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Manufactured by ZTE, the Sprint Force is a mid- to entry-level device that comes with a very affordable $49.99 sticker price, after users sign a two-year contract. A prepaid, contract-free version is also available from Boost, under the name Boost Force for $199.99.
But even with that price and the phone's positive features (4G LTE, NFC, and a nearly unsullied version of Android 4.0 to name a few), the handset is plagued by the poor performances of both its camera and audio speaker. This renders it an unsavory choice for Sprint users, especially since the carrier offers many other reliable handsets at that same sweet $50 mark.
The Sprint Force doesn't break any design barriers, but it has a compact and sturdy construction that is comfortable to hold. It measures 4.88 inches tall, 2.54 inches wide, and 0.47 inch thick. At 5.4 ounces, however, it is a tad heavy, but I could still talk comfortably with it pinned between my shoulder and cheek.
On the left side are a Micro-USB port for charging and a volume rocker. On the top are a 3.5mm headphone jack and sleep/power button. Low on the right edge sits a shortcut camera key.
The back houses a 5-megapixel camera with its flash right above it. Below are two slits for the audio speaker. The back plate is made out of a matte, soft-touch plastic that's textured with small dotted indents, which helped with my grip. Using an indentation at the bottom, you can pop the plate off to access the 1,730mAh battery and microSD card slot.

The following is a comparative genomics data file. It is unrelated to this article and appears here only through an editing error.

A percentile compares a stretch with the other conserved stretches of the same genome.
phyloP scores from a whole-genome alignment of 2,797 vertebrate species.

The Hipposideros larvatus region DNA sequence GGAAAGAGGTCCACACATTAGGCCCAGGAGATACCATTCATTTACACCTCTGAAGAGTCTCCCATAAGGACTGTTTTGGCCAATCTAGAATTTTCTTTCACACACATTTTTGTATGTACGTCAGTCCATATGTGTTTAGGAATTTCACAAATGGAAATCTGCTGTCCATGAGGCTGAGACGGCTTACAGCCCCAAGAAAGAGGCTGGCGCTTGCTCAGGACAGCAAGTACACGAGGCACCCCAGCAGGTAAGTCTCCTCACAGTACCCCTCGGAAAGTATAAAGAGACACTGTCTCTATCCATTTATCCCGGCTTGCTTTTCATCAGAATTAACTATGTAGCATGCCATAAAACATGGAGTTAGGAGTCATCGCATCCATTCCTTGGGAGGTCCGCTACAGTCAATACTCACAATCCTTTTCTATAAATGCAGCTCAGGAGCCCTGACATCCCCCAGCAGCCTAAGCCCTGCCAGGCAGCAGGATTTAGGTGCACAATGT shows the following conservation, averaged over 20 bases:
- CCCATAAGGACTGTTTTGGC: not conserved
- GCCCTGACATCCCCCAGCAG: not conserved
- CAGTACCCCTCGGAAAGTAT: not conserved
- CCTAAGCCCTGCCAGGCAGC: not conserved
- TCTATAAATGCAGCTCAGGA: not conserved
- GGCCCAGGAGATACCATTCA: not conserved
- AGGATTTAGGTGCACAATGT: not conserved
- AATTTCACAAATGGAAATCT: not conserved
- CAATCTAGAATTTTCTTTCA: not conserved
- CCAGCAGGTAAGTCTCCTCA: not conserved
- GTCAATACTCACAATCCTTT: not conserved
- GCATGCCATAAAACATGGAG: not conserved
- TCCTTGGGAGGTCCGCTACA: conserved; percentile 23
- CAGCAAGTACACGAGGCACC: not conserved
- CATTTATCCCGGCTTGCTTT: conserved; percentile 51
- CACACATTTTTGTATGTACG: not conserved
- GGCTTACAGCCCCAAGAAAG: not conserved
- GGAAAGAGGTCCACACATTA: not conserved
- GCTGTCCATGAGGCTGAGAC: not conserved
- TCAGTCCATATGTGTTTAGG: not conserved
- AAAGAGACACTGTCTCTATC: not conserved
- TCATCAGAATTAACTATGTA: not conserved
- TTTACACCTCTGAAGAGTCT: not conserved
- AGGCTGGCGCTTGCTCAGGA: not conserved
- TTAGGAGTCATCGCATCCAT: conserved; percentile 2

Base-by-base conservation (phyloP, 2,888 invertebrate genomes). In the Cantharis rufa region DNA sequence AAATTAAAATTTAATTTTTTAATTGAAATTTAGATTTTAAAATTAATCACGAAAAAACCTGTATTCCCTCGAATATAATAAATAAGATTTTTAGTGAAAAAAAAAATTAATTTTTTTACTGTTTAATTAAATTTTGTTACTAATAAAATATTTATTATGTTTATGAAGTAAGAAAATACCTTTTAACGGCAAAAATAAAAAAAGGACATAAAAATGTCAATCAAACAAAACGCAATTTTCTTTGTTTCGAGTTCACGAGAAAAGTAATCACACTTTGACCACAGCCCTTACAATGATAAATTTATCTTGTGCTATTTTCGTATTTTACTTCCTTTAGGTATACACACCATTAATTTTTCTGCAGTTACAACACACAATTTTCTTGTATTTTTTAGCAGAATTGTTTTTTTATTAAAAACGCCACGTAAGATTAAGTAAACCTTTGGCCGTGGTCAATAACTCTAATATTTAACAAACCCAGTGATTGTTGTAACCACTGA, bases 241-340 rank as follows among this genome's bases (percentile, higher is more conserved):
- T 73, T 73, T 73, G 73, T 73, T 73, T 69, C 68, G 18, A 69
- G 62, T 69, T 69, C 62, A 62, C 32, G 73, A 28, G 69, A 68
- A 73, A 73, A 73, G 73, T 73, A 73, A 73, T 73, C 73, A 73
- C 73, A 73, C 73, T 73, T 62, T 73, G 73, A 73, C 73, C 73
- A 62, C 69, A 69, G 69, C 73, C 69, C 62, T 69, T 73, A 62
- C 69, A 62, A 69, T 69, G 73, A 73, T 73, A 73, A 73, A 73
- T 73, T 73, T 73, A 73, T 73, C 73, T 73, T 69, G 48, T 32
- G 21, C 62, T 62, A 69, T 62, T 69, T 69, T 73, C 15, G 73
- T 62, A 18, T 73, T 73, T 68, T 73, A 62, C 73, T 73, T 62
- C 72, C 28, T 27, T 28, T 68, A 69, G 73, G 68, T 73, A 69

The 4-inch WVGA display has a 800x480-pixel resolution. Though the touch screen is responsive, it's very reflective, making it difficult to view outdoors in sunlight. Text and menu icons were crisp, but you can still see some patchiness in high-res images, especially with color gradients.
Above the display is a 1-megapixel camera and below are three hot keys for back, home, and menu.
The device runs a nearly skinless version of Android 4.0.4, and has the staple Google components such as Chrome, Gmail, Plus, Local, Maps with Navigation, Messenger, portals to Play Books, Magazines, Movies & TV, Music, and Store, Search, Talk, and YouTube.
Basic task-managing apps are uploaded, such as a native browser, an e-mail client, a music player, a video player, a calendar, an alarm, a news-and-weather app, a sound recorder, a timer, and a voice dialer.
Sprint also included two of its own apps. One is Sprint Zone, a help portal that lets you check your phone balance and fees. Another is Sprint ID, which allows you to customize your phone with preselected apps, widgets, and other items depending on which ID profile you choose. So far, there are 40 packs available. You'll also get a MediaShare app from Twonky Mobile, and a battery and location-pinning app called Qualcomm Enhanced Location Service.
Additional features include 4GB of ROM, 1GB of RAM, Bluetooth 4.0, and NFC.
Camera and video
The 5-megapixel camera has flash; digital zoom; four shooting modes including macro and panorama; 16 Instagram-esque filters; a timer; time lapse; face, blink, and red-eye detection; modules to adjust the exposure, contrast, saturation, and sharpness; five white balances; five ISO levels; geotagging, compositional lines, three shutter tones, five photo sizes (from 640x480 to 2,592x1,944 pixels), three picture qualities, and three anti-band levels.
The front-facing camera has all the same features except you can take photos in only two sizes (640x480 and 1,280x720 pixels), and you don't get the flash, the different shooting modes and filters, the timer, time lapse, the various facial detections, and the modules to adjust exposure and such.
Video features for both cameras include a digital zoom, geotagging, five white balances, time lapse, and four video qualities (from MMS to 720p). Only the rear camera has continuous flash.